2005 Campus C-Store Study: Campuses put more in store

More than half of colleges and universities in the United States operate c-stores or convenience-retailing units.

Two stores are located in residential areas and offer Subway items, while a third offers Noble Roman’s pizza and is open around the clock. “We also offer frozen and canned entrees,” she says. “Students purchase items to eat at that time or later.”

At Miami (Ohio) University, six c-stores accounting for 17% of total sales meet students’ prepared meal needs “to a significant extent,” says Bill Moloney, director of student dining. Four of them offer prepared hot and cold menu items, while the other two offer the department’s Uncle Phil’s Express line of pre-packaged items: wraps, sandwiches, salads, fruits, parfaits and sushi. All are prepared in Miami’s Culinary Support Center and shipped to each store daily, Moloney adds.

Like Miami, Vanderbilt University in Nashville, Tenn., operates six c-stores which collectively generate 40% of total foodservice volume. Frank Gladu, assistant vice chancellor of business services, says they are “essential” in meeting the need for prepared meals. “And we can locate them close to living spaces,” he says.

Four of the stores are open around the clock, targeting (and meeting the demands of) the late-night crowd.

Meal plans: Students at UNC, MU, Miami and Vanderbilt are able to use their meal plans in the campus c-stores, but in different ways. UNC and MU students can spend debit funds at their stores but meal equivalencies (to, say, a meal in a 19-meal-a-week) plan are not permitted. They are, however, at Vanderbilt. “Our meal plans are based on combinations of food at any location on campus,” Gladu explains. “In our c-stores, we have combinations that they can use to qualify for their meal.”

Other results from the FSD Campus C-store Study show that:

  • Institutions in the southern United States are more inclined to be in the c-store business: they average nearly .5 stores per campus.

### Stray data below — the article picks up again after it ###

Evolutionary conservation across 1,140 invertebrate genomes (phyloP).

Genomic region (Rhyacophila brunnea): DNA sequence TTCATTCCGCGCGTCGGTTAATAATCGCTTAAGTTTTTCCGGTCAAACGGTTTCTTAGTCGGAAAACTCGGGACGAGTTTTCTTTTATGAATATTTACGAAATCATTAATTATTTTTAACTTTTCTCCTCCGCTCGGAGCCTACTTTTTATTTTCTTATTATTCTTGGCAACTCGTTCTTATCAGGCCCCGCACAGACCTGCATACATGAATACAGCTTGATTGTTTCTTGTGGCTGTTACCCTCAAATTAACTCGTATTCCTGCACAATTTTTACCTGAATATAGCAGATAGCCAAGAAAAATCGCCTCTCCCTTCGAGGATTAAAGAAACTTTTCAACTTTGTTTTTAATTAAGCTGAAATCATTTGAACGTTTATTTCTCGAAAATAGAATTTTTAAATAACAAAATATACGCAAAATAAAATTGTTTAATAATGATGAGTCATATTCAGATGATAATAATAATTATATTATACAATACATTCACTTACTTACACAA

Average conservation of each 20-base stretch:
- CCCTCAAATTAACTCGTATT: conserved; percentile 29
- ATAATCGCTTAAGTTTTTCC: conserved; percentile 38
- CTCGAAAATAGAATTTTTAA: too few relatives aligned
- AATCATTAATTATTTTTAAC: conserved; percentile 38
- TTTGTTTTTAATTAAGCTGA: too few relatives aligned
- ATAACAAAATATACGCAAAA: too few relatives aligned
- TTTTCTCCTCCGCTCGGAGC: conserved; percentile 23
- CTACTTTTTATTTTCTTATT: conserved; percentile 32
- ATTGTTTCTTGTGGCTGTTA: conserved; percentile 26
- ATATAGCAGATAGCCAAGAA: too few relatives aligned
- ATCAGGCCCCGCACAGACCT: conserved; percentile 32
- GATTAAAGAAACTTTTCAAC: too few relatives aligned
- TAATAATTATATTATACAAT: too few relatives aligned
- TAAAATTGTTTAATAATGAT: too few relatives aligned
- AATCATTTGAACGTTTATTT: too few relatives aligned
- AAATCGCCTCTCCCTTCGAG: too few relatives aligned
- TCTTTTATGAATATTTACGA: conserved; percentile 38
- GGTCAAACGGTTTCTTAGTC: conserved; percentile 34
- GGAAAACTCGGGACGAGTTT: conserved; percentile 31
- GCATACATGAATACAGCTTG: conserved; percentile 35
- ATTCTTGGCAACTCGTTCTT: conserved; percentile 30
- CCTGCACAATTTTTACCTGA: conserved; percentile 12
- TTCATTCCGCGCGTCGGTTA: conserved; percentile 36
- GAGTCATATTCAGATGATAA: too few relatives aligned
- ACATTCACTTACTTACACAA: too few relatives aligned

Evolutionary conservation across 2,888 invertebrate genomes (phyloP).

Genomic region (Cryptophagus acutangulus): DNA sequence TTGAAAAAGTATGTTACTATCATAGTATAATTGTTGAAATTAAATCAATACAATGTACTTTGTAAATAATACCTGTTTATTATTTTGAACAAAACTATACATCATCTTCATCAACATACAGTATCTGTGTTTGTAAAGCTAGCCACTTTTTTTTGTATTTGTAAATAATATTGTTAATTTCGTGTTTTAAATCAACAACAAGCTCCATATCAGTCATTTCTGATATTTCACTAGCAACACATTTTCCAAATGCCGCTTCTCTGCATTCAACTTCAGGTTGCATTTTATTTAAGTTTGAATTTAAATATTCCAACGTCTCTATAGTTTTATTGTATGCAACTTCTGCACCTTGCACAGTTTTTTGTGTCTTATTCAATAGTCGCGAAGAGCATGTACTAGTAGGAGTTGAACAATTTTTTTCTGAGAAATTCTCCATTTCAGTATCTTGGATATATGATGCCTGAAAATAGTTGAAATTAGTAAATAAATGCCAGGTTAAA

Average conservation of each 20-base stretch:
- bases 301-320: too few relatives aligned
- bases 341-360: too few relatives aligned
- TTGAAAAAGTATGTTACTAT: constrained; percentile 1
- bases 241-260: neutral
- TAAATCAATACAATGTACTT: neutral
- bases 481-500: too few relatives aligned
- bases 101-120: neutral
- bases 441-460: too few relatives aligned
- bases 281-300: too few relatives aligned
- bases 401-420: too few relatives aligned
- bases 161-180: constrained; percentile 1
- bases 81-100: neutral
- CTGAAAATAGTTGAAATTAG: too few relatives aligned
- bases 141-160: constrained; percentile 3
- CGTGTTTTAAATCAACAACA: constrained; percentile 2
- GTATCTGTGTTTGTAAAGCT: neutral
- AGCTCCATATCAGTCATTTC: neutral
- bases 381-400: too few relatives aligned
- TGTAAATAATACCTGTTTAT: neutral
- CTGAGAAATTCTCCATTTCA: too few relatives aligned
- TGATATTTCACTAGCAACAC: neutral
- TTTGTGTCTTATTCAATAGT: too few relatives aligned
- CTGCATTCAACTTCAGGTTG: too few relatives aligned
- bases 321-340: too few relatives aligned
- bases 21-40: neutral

• Campuses with foodservice purchases of more than $1 million per year are more likely to operate a c-store than those under $1 million.
  • Beverages are the most profitable c-store items, say 41% of respondents, while 17% say full-service sandwiches/entrees and 13% say self-service or grab-and-go sandwiches/entrees generate the most profits.
  • Branded concepts are a fixture in campus c-stores, just as they are in the street-based convenience store world. More than 70% of campus c-store operators say there’s a branded concept in their store, with Starbucks Coffee the most frequently mentioned brand. Others include Freshens Smoothies, Chick-fil-A, Subway and Taco Bell.

Traffic jam: Such concepts help drive store traffic, as does strategic placement of the stores themselves. For example, at the Univ. of Minnesota, Essentials Market & Deli is an Aramark-run c-store that features a licensed Java City set-up. The store is situated near a campus bus stop, and attracts 6,400 weekly customers.

In addition to coffee, the store’s menu of Express foods, made daily, includes stacked meat sandwiches, fresh fruit cups, cheese and meat cups, hummus and pita, veggies and dip, fruit and dip, and yogurt parfaits.


THE AVERAGE CAMPUS C-STORE

Sales: $616,165 (annual)
Transaction: $4.80
Square footage: 1,290
Days in operation: 6.2 (per week)
Hours in operation: 9+ (daily)

More From FoodService Director

Industry News & Opinion

The University of New Mexico’s proposed on-campus taproom has officially been approved by the school’s Board of Regents.

Construction on the $650,000 student union taproom will begin this summer and is expected to finish in August when students return to campus. The school’s food vendor, Chartwells, and UNM’s Dining & Food Services department will split the cost of the taproom evenly.

Designed by students in the school’s architecture department, the space will feature a rotating selection of beer and wine, and will also welcome guest brewers. Chartwells will be...

Ideas and Innovation
cafeteria

Three years ago, Colonial School District in New Castle, Del., started a pilot supper program at its high school. The goal: To make sure the district’s students, 57% of whom are on free or reduced-priced meals, would not be hungry when school is done for the day.

Since its inception, the program has expanded to 12 schools and now provides afterschool meals to children participating in YMCA activities. And it's just one of many such programs popping up in districts throughout the country, as operators add supper to the list of daily meals they provide for students.

Building...
Ideas and Innovation
hydroponics

We put our hydroponic gardens in a spot where students can watch them grow, but at the same time it’s safe from being tampered with. At one of our elementary schools, the gardens are in the kitchen, but there’s a window where students can look in as they walk down the hallway. Some even stop to count how many cucumbers they see.

Ideas and Innovation
food snap

We started a 50-member vegan team in response to students expressing the need for more vegan options. Between our monthly meetings, students are asked to take photos of foods they eat in and out of the dining halls to give us a true picture of the kinds of things they like and the kinds of foods that cause disappointment. This exercise has sparked a lot of conversation and given us more insight into what we could do better.

FSD Resources